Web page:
A very sweet and soft-spoken Kristen Burmeister was delighted to show off the art work she tends to in both her free time and for her graphic design major. For Burmeister, the beauty of creating art stems from being able to take what she sees in her day-to-day life and portray it in a way that depicts the way she sees the world. The pieces she conjured up reek of an intimate, dream-like realm. She admitted that, fittingly, her dream job is to work with Pixar.
What’s it like being an art student at an academic-based university?
I feel like I definitely always compare myself to people like science major students because I’m literally the complete opposite of them. People assume that I have very little to do, but it’s actually very demanding. All of the projects that we get, we have 3 weeks at a time to come up with a concept, draft it, finalize it, and get it approved. We’re constantly working on projects that no one really ever sees because it’s just for our professors. I think it’s really fun and so far it’s helped with my creativity because it helps me expand and think about ways to apply it to the real world. It’s definitely an area of study where you feel on the outskirts of everyone else because it’s not the typical thing to study [at a university]. But I love it. I wouldn’t wanna be doing anything else. For example, I think psychology is super fascinating but I just like creating. Not everyone can draw, not everyone can sing, or not everyone is even interested in learning how to take photos the right way—or, I don’t wanna say ‘in the right way,’ but in a creative way. So to each their own, I say. Everyone is studying something they love.
What’s the grading process like? I imagine it’s difficult to grade something that’s subjective.
We actually have a really set-up way to do this. We get assigned a project, then we have a mid-way point where we check in and meet in small groups in our class and we give each other feedback. Like, ‘Oh, I love this,’ or, ‘I don’t like this.’ As far as the why’s and how’s, we grade according to principals and elements of design, and we talk about contrast, shape, form, movement, shading; it’s kind of scientific in a way because we have to follow all of these principles and elements, and that’s basically what we grade our projects based on. The professor does the final grading of our projects, but we all contribute. We also grade according to our creative process: how involved were you, were you passionate about it; stuff like that.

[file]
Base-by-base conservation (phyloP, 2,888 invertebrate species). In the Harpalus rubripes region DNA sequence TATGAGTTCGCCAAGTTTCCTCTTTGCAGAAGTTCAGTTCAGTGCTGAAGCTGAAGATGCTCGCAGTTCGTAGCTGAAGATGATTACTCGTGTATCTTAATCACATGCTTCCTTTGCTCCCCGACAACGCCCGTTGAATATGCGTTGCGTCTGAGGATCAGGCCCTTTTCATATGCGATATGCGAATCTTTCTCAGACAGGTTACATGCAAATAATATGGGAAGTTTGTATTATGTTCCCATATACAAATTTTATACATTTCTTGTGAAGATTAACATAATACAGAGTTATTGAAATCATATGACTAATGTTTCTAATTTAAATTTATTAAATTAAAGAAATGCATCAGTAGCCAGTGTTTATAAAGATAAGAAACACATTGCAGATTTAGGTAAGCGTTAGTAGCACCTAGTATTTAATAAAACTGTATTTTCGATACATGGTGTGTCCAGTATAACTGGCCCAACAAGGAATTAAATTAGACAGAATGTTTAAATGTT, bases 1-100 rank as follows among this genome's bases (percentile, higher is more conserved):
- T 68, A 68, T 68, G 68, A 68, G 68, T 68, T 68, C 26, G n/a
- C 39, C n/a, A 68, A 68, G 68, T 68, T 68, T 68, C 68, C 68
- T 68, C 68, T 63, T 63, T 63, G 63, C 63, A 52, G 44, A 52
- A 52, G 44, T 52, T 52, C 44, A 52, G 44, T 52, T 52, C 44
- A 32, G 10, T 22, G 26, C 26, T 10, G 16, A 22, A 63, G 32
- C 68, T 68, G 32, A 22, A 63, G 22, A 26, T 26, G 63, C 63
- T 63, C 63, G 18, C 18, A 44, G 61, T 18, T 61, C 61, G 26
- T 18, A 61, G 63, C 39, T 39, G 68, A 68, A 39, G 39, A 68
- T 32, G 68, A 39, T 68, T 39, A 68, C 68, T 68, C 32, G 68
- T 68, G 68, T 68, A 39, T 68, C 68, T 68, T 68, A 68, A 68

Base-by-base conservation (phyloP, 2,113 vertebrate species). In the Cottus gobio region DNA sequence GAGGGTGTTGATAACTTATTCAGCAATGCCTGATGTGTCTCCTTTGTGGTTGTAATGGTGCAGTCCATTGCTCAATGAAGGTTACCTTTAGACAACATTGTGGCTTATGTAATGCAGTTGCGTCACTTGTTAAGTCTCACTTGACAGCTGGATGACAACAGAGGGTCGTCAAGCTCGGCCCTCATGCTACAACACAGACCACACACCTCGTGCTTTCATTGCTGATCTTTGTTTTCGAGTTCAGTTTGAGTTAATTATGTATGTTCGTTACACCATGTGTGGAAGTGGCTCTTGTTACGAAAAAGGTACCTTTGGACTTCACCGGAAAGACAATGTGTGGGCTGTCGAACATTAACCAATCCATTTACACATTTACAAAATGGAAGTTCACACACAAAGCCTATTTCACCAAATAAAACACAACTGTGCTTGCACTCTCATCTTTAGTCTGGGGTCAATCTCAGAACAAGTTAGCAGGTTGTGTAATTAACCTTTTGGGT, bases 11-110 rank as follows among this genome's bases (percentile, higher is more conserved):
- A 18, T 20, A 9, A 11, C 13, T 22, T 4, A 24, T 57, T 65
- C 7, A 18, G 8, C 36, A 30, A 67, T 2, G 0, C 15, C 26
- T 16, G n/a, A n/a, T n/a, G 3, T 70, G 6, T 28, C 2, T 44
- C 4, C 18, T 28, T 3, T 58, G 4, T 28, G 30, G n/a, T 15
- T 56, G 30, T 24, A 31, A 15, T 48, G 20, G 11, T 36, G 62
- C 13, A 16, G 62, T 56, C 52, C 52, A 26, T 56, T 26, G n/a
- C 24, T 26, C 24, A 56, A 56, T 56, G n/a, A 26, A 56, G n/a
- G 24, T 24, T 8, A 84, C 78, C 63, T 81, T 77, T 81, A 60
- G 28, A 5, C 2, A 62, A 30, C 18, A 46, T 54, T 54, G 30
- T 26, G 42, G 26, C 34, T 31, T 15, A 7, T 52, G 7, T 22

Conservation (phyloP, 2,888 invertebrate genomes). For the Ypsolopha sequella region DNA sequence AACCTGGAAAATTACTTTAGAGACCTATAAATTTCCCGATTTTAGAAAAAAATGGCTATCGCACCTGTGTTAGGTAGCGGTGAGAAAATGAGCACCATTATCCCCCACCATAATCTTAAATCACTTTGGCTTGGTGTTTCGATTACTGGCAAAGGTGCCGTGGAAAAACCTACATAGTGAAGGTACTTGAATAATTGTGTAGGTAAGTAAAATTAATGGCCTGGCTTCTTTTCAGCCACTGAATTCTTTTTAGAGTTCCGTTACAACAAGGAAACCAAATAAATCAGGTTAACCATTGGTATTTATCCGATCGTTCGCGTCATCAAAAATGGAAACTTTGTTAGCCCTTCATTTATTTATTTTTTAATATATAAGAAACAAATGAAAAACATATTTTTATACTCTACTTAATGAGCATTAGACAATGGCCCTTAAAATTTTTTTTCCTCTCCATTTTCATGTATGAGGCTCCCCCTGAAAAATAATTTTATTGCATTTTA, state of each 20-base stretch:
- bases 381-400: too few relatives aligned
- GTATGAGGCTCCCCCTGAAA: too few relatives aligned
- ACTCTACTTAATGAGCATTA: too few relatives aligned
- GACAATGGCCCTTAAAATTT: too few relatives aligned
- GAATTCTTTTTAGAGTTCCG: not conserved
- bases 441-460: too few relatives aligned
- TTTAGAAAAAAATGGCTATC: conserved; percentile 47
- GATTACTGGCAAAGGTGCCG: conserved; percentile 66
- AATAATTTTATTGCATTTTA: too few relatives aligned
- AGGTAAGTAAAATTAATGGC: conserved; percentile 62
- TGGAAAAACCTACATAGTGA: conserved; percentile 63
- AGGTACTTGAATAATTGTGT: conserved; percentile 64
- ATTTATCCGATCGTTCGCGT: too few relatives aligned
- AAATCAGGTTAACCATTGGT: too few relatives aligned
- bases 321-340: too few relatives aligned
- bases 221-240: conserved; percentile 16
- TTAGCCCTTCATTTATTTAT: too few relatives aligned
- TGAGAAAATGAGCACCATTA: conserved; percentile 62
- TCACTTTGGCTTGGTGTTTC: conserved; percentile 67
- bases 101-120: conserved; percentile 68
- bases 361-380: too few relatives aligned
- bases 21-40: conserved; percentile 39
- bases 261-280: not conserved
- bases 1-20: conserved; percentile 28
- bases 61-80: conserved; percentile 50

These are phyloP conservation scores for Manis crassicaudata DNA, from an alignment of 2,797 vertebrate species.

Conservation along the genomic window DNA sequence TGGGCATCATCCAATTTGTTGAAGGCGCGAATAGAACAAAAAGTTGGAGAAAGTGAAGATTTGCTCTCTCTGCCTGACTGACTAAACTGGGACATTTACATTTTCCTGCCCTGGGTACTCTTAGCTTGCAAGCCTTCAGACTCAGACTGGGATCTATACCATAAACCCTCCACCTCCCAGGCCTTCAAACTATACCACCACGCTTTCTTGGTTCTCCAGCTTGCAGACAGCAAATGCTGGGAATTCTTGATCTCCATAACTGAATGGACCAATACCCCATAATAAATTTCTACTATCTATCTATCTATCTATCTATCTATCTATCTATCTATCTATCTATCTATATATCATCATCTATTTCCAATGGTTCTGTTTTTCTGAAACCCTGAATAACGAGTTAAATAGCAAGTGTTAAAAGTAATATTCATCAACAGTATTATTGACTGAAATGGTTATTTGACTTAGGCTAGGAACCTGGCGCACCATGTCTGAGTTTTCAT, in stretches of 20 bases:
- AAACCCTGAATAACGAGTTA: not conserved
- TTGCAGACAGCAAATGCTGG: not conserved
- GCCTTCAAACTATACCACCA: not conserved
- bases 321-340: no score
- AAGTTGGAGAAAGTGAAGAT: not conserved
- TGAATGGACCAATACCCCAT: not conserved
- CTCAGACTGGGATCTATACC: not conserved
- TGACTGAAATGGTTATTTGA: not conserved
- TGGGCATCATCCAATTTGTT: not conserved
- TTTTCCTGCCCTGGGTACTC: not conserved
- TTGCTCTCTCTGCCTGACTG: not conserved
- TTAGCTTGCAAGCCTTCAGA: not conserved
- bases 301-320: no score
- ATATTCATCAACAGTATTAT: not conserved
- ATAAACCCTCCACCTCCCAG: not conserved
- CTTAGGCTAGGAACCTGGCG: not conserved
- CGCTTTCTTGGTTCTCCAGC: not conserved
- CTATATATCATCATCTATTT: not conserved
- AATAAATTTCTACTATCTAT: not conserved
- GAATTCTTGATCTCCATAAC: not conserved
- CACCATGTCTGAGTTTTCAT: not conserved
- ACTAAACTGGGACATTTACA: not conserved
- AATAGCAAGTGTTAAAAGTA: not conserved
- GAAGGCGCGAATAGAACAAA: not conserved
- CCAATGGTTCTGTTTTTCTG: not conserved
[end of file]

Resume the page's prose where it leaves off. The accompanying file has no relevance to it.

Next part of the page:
What are the biggest benefits of learning these type of skills in a classroom?
I think the biggest pro is that when you’re assigned a project it might not be something that you want to do, or isn’t something that you’ve thought about doing before, so it puts you out of your comfort zone and forces you to try new things. A lot of the times, that’s where I get my best ideas, is when I’m doing something different. I go, ‘Wow, why didn’t I think of that before?’ But I still have mad respect for people who do it independently because some people are better at generating ideas and creating on their own versus in a classroom. Although I think that’s the biggest pro of being in a classroom: it pushes you. It’s expanding your horizons.
Some people think that graphic design isn’t a real art form because the technology involved seems to make it easier to create. How do you feel about that?
I think that maybe they need to find a second opinion. I understand what they’re saying: that it’s on the computer, that there are tools for everything, that it’s “easier,” but in my experiences, I can incorporate my own art pieces and I can make it as creative as I want. It’s up to the artist themselves to find someplace where they fit in, and where they can use all of their skills. You can find a job that’s really easy; just drawing lines and typing in fonts that are already created for you. Or, you can make your own fonts, incorporate your own sketches, and you can make them into what you want. So I hear those people, but I don’t agree with them.
What draws you to art and how does it manifest itself in your daily life?
Wow. That’s a really good question. For me, I’m really observant. The things I notice throughout the course of the day I think about all day, and something from my thoughts generates a way to portray it. I love eyes, for example, and I see so many eyes throughout the course of the day. Whenever I’m sketching I have emphasis on eyes because they’re so big and beautiful and they say so much.
So the question was what draws me to create art? I just want to share my art with people in a way that’s not forceful or intimidating or mean, you know? Opinions can get misconstrued so this is just me putting my ideas down in a pretty way so no one feels upset.
Could you picture yourself doing anything else?
Honestly, I really do think that I could do anything that I put my mind to, but it’s a matter of whether or not I would be happy. I really don’t know the answer to that because I haven’t really explored any other avenues of study at this school. I just kinda fell into it and I’ve been loving it. I definitely couldn’t see myself being a white robe wearing type of person, following guidelines all the time. I just want to be able to do what I’m feeling. If I could see myself doing anything else after college, I would be travelling somewhere. I’m not big into ministry work, but I think it’d be cool to help a group of people. It’d be really close to ministry, but I don’t know what that’d be.
Follow Kristen on Instagram @krineil to keep up with her art.